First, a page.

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Did Trump leave South Korea in the dark on his summit plans?

South Korean officials are now "trying to figure out" what Trump did and why. Did they not get a heads-up from the White House?
Image: South Korean National Security Advisor Makes Announcement At White House
WASHINGTON, DC - MARCH 08: South Korean National Security Adviser Chung Eui-Yong (2nd L) and National Intelligence Service Chief Suh Hoon (L) walk out of...

South Korea has played a key role in facilitating diplomacy between the United States and North Korea, but after Donald Trump announced the cancellation of his upcoming summit with Kim Jong-un, it appeared his allies were left in the dark.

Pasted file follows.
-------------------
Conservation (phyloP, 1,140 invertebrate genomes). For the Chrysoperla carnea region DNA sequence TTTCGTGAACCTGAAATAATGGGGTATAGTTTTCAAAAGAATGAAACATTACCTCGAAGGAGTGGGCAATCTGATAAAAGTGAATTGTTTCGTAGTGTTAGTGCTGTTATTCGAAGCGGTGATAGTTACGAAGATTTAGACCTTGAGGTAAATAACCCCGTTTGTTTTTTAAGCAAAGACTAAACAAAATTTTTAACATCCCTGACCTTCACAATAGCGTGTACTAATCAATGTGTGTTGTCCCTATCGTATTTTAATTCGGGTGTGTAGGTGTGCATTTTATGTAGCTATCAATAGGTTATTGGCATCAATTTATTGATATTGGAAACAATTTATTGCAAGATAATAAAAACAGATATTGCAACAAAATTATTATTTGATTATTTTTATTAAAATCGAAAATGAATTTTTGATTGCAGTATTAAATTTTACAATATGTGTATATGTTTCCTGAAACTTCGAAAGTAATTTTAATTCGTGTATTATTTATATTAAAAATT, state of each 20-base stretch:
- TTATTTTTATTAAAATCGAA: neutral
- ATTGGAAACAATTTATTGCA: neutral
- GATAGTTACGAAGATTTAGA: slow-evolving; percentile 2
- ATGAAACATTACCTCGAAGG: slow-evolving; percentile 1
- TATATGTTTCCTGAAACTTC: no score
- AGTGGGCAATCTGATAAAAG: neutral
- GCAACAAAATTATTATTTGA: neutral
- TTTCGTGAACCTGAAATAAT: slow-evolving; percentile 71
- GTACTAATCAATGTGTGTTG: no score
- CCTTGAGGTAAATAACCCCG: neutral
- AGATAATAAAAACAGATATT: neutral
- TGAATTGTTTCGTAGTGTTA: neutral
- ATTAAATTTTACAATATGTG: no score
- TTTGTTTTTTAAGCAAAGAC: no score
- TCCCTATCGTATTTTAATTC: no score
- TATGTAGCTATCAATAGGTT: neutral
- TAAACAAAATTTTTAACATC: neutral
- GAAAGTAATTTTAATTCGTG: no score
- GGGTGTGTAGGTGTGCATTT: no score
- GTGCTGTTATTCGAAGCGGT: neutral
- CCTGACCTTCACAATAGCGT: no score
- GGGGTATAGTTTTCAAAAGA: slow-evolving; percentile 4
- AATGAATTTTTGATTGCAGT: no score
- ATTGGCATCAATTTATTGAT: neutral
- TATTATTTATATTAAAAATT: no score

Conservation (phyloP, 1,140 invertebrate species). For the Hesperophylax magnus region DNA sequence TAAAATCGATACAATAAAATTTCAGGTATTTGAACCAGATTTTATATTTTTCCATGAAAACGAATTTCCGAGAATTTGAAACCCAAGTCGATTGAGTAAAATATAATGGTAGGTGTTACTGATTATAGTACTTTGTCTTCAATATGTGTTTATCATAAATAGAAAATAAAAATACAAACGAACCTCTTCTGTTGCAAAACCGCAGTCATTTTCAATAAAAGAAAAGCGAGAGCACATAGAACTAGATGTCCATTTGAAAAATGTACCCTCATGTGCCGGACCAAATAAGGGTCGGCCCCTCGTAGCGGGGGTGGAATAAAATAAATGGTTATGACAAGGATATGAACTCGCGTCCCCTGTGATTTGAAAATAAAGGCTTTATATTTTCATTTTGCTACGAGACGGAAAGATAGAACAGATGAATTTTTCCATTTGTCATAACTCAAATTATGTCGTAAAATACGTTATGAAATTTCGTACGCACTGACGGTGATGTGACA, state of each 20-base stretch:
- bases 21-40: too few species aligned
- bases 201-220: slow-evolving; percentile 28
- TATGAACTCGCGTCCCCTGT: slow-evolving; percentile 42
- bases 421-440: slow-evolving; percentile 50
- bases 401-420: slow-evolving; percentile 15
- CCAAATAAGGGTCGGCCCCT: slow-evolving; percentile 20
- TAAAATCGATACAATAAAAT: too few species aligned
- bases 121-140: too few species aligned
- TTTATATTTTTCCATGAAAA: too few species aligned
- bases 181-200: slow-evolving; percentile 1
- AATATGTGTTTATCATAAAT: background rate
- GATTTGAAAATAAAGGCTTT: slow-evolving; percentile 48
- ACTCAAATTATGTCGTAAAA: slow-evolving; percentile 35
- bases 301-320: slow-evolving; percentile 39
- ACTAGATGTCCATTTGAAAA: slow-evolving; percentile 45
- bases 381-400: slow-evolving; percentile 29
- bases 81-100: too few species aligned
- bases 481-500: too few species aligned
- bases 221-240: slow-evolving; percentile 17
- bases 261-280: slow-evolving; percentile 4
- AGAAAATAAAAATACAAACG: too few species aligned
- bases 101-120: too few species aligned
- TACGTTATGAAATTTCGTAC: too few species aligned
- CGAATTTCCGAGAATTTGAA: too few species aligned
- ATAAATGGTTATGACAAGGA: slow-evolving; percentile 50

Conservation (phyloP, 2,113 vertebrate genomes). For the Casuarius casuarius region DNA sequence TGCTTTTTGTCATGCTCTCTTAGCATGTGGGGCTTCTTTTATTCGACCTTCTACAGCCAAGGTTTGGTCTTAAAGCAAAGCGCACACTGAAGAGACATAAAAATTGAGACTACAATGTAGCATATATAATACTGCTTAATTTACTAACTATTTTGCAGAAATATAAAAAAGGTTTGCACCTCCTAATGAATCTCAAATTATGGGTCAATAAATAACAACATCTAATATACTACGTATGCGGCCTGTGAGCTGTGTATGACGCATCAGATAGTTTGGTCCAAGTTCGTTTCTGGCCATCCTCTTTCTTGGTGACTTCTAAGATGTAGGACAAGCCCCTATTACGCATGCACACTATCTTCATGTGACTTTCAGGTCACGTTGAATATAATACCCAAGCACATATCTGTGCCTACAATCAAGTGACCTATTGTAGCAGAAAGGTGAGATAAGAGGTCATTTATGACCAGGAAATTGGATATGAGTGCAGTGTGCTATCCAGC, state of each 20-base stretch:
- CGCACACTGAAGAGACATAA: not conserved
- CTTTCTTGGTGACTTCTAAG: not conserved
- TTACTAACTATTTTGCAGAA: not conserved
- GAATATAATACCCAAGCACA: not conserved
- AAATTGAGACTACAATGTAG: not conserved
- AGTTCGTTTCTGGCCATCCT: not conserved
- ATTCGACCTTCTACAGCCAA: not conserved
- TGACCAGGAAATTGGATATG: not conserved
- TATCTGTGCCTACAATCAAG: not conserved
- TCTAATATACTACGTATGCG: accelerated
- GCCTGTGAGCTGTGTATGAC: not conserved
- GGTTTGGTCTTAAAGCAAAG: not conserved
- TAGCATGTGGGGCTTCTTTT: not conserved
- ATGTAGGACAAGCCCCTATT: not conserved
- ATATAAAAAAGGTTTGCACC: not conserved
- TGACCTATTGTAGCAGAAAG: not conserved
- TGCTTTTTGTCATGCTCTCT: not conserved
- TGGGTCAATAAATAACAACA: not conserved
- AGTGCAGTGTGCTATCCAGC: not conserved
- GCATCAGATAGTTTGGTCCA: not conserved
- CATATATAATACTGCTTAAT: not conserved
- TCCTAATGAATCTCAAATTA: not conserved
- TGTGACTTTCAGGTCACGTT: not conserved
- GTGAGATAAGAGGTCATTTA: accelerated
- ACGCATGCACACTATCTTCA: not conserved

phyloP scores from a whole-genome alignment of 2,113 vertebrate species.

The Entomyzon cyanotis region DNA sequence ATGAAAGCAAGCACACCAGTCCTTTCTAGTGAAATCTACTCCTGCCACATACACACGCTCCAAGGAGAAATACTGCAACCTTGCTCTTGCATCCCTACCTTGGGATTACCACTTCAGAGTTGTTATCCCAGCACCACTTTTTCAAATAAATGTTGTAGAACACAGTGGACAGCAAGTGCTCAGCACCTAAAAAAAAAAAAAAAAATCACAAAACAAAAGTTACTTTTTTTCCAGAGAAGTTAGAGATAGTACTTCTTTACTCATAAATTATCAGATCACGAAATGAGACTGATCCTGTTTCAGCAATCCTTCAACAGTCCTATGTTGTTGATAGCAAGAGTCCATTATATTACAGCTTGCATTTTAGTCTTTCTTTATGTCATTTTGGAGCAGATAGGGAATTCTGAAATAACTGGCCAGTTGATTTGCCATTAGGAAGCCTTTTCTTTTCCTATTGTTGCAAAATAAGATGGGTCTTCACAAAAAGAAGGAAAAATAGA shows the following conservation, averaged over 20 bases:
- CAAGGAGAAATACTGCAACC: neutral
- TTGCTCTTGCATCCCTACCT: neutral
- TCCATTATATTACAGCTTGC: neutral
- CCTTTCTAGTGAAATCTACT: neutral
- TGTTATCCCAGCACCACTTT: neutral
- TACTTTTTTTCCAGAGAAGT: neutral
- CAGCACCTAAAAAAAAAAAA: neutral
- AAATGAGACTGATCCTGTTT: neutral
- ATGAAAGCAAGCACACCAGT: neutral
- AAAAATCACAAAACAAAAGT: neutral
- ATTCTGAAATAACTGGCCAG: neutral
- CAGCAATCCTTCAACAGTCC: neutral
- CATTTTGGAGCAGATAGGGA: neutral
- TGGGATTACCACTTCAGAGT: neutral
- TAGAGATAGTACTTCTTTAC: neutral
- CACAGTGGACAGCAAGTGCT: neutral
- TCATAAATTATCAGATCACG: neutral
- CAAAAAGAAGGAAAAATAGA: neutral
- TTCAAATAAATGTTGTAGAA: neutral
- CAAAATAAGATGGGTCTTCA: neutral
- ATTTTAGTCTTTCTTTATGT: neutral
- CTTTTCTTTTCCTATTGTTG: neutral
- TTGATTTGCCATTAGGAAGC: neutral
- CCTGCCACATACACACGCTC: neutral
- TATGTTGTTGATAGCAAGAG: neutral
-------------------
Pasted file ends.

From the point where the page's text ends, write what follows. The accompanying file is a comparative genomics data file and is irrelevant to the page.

South Korea said Thursday that it was trying to figure out the circumstances behind the cancellation of the summit, according to Yonhap News, a South Korean news agency."(We) are trying to figure out what President Trump's intention is and the exact meaning of it," a spokesman told the news outlet.

I'm sure this is the sort of thing the U.S. ambassador to South Korea can help smooth over with our longtime allies.

No, wait, nearly a year and a half after taking office, the Trump administration doesn't yet have an ambassador to South Korea.

It was our allies in Seoul who first alerted Trump to Kim Jong-un's eagerness for a bilateral meeting, and in a curious display, it was South Korean officials whom Trump dispatched to the White House driveway in March to tell the press that the American president had agreed to meet with the nuclear-armed dictator.

And yet, it's now South Korean officials who are "trying to figure out" what Trump did and why.

I've long marveled at the president's antagonism toward our South Korean allies, but if Trump failed to give Seoul a heads-up before he scrapped plans for his summit in Singapore, the questions about his posture toward South Korea will grow louder.